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The bill is based on my firm belief that the interrelated problems of supply, fiscal management, and logistic support in all their aspects are of such importance to the corps that they must have the emphasis this bill will permit us to give them.

Mr. Chairman, this is the end of my prepared statement.

Chairman RUSSELL. General Shoup, the trend in our Armed Forces today is very decidedly in the direction of more specialization rather than less specialization.

This bill seems to be directed at less specialization in the Marine Corps, at least since the supply duties of the officers affected would have to be discharged by unrestricted officers.

Would abolishing this specialized category contribute to the efficiency of the Marine Corps?

General SHOUP. As I pointed out, we have 1,340 supply duty billets in the Marine Corps right today and only 400 of them are filled by these officers in the SDO category. That, in itself, is ample proof that unrestricted officers can perform all of the duties that are commonly related to those in the SDO category today.

In addition, I think it is proper to say that we have a good example of how a young service, more modern, let us say, in terms of years of age, even though they were a splinter from an older service, never started out with any such thing as an SDO category.

The Air Force does not have it.

The specialization that you talk about, for example, we have electronics officers, we send people to schools, we have all of the specialization we need.

We do not propose that we will discontinue sending officers to the schools that are related to efficient supply management. We will continue to send such officers as we need them to those schools. However, they can do other duties.

For example, we have any number of unrestricted officers today doing supply duty. We also have today supply-duty-only category officers who have tremendous capabilities to do other things in this Marine Corps, but they are restricted to this kind of duty.

And, further, they do not have the opportunity under the provisions that are operating today to get the broad command experience.

For example, there is no better way to learn the requirements of supply in our small organization, which is devoted mostly to combat organization, than to get out and command a combat organization and understand why, understand what the supply is all about.

Now, these supply-duty-only officers are restricted in this manner. They can by a stretch of the imagination command maybe a service battalion. I have given SDO officers command of the service regiment. But those are not the categories of duties in which the initial SDO category was intended for.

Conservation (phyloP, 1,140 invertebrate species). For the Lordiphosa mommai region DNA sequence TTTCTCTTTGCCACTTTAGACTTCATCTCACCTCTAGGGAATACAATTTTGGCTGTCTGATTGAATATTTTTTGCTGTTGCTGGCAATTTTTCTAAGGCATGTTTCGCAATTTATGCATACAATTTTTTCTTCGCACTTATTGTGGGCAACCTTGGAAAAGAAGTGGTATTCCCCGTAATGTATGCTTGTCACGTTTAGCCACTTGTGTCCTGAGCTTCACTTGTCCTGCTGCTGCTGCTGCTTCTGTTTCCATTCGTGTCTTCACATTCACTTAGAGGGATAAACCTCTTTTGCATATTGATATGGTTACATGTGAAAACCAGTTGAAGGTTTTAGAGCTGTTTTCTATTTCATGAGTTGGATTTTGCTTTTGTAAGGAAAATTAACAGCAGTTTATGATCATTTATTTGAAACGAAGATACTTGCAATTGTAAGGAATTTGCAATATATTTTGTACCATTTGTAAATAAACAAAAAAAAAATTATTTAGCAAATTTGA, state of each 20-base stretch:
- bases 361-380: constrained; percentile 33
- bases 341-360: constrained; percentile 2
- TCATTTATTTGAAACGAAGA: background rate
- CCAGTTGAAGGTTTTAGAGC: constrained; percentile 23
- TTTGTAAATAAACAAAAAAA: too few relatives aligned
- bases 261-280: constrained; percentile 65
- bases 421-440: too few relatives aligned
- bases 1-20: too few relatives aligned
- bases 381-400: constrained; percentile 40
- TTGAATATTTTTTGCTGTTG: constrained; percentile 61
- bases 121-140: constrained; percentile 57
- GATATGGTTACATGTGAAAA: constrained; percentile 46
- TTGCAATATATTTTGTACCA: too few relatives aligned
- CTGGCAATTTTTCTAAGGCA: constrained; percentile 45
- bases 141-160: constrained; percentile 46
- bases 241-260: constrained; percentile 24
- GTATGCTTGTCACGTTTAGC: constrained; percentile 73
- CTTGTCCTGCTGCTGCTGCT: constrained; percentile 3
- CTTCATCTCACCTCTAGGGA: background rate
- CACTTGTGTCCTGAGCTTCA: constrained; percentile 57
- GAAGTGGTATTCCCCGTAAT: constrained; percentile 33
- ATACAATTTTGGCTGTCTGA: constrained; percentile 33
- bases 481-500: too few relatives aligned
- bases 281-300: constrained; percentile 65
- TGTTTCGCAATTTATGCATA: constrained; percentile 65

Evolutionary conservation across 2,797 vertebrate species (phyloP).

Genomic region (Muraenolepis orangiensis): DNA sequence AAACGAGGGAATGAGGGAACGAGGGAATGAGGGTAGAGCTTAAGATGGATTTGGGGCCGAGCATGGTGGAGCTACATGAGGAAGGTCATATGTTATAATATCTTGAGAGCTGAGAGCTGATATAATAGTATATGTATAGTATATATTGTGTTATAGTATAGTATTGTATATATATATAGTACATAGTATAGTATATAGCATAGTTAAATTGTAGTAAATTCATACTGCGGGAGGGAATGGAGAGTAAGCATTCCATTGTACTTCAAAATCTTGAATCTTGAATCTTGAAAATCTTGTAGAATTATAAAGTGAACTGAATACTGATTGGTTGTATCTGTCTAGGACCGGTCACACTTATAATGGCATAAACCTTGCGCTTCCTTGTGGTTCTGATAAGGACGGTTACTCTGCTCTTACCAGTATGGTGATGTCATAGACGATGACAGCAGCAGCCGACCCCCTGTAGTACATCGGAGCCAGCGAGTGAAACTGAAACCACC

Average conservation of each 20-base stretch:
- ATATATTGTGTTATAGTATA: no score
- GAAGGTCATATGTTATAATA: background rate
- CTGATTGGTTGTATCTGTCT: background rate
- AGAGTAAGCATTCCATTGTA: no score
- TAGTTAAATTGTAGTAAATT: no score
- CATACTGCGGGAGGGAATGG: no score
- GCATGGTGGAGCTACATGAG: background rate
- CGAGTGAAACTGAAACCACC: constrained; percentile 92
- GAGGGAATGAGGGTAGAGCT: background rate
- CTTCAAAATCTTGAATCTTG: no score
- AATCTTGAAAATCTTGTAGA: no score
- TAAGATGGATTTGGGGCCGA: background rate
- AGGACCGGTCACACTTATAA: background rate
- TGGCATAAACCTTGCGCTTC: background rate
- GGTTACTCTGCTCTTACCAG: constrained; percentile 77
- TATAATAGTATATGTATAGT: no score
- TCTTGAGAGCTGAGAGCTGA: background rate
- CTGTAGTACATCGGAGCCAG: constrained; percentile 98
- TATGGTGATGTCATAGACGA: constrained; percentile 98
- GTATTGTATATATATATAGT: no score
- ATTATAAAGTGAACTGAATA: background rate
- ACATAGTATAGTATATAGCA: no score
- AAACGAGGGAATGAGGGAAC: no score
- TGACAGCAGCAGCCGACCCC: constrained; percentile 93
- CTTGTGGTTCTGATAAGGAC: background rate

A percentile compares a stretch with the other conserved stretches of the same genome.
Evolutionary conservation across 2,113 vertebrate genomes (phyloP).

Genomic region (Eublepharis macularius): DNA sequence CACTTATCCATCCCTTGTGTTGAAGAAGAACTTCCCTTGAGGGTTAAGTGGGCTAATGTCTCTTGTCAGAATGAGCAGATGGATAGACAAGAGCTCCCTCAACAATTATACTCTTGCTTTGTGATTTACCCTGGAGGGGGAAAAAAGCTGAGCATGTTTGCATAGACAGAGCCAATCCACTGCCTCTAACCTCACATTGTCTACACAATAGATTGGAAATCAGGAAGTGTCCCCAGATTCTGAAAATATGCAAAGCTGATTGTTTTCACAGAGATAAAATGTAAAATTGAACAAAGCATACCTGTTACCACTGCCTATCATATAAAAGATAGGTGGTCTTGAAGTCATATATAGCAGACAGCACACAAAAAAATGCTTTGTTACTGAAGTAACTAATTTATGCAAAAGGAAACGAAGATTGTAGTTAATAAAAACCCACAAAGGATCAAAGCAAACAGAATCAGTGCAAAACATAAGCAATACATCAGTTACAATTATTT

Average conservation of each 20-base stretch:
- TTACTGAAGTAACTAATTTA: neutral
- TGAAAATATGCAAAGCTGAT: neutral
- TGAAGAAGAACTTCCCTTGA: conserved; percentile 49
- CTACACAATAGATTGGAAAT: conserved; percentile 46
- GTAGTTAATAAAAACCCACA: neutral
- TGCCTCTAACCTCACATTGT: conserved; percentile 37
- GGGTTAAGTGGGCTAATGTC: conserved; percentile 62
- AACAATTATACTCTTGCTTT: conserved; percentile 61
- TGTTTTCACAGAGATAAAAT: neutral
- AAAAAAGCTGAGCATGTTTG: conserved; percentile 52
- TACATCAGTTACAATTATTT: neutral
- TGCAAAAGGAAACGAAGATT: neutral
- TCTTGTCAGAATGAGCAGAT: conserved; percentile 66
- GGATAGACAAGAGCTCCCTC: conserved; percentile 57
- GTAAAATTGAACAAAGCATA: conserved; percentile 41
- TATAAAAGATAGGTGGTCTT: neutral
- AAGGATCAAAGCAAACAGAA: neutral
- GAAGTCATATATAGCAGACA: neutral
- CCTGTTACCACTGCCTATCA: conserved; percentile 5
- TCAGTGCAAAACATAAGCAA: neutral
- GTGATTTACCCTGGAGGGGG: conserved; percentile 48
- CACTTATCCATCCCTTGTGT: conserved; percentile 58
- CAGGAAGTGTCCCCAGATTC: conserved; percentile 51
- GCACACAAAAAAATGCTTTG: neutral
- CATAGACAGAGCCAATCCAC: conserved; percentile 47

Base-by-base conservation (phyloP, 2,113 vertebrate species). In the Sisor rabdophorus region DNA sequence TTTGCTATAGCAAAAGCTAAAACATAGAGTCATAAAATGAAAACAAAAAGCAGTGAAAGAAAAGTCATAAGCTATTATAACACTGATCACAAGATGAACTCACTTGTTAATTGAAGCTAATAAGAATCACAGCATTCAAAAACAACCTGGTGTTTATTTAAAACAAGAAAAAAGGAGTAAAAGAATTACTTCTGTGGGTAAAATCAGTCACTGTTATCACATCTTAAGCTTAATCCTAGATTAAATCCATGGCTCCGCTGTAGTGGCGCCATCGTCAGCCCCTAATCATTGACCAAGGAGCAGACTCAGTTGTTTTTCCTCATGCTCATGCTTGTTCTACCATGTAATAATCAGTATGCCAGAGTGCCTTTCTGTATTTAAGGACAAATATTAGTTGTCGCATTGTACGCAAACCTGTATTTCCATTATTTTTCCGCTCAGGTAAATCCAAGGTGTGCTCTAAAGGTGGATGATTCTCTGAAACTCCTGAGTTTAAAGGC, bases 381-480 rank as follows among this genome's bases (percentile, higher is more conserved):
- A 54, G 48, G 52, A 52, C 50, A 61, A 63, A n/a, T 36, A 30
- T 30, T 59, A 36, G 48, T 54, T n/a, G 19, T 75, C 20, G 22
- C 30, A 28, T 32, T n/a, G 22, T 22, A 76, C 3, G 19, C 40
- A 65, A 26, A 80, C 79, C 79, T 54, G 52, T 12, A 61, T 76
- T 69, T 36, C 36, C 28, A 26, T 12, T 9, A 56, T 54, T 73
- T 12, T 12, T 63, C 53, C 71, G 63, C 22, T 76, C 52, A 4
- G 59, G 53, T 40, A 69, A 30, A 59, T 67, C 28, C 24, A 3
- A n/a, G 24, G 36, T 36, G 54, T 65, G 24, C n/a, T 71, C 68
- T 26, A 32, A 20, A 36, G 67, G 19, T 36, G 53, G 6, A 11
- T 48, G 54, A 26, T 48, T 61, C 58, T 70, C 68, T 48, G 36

Chairman RUSSELL. Would a man holding a commission as brigadier general in the Supply Corps be qualified to take over command of a regimental combat team immediately and go ahead with it?

General SHOUP. He will be, if he comes up through the unrestricted basis.

And right today, for example, we have two fine brigadiers-I speak of two-they are commanding our big supply depots. Either one of those officers has almost a tailored background to be put in command.

of our big stations like Camp Pendleton and Camp Lejeune, but I cannot do it under this setup that we have.

Chairman RUSSELL. In other words, it is sometimes a handicap to an officer?

General SHOUP. Yes, sir.

Well, for example, right now I am quite confident, were this legislation in effect, that our selection board sitting today would certainly select one or both of these two officers as a major general. But they will be deprived of that opportunity.

Further, it is interesting to note that this is one of the features of it: That the people in the SDO category in one sense are not getting equal treatment with the others, and in another sense they are getting restricted protection. For example, at this point we have some colonels in the Marine Corps because of some of the restrictions that are presently on SDO; and there is no way except an act of God, which we do not like to call upon in this kind of predicament, to get these people out unless they have 35 years of service.

Well, now, what does that do?

We have a situation now, for example, the last SDO officer who waited about a year to get promoted will be with us until 1972, and the only chance that he could possibly have to make major general is Quartermaster General, and there is only one of those under the present setup.

Now, the colonels below these people, we have today three who do not have to get out until 1965. That means between now and 1965, again, barring acts of God, there is no promotion opportunity whatsoever for colonels in the SDÓ.

Yet, there are colonels here that I am sure ought to be promoted, and in the course of less years than that. And then after that period, it will again be 6 years before any colonel in the SDO category can make brigadier general. I do not think that is good at all, particularly when we have officers in this category in equal percentages qualified to make these higher ranks.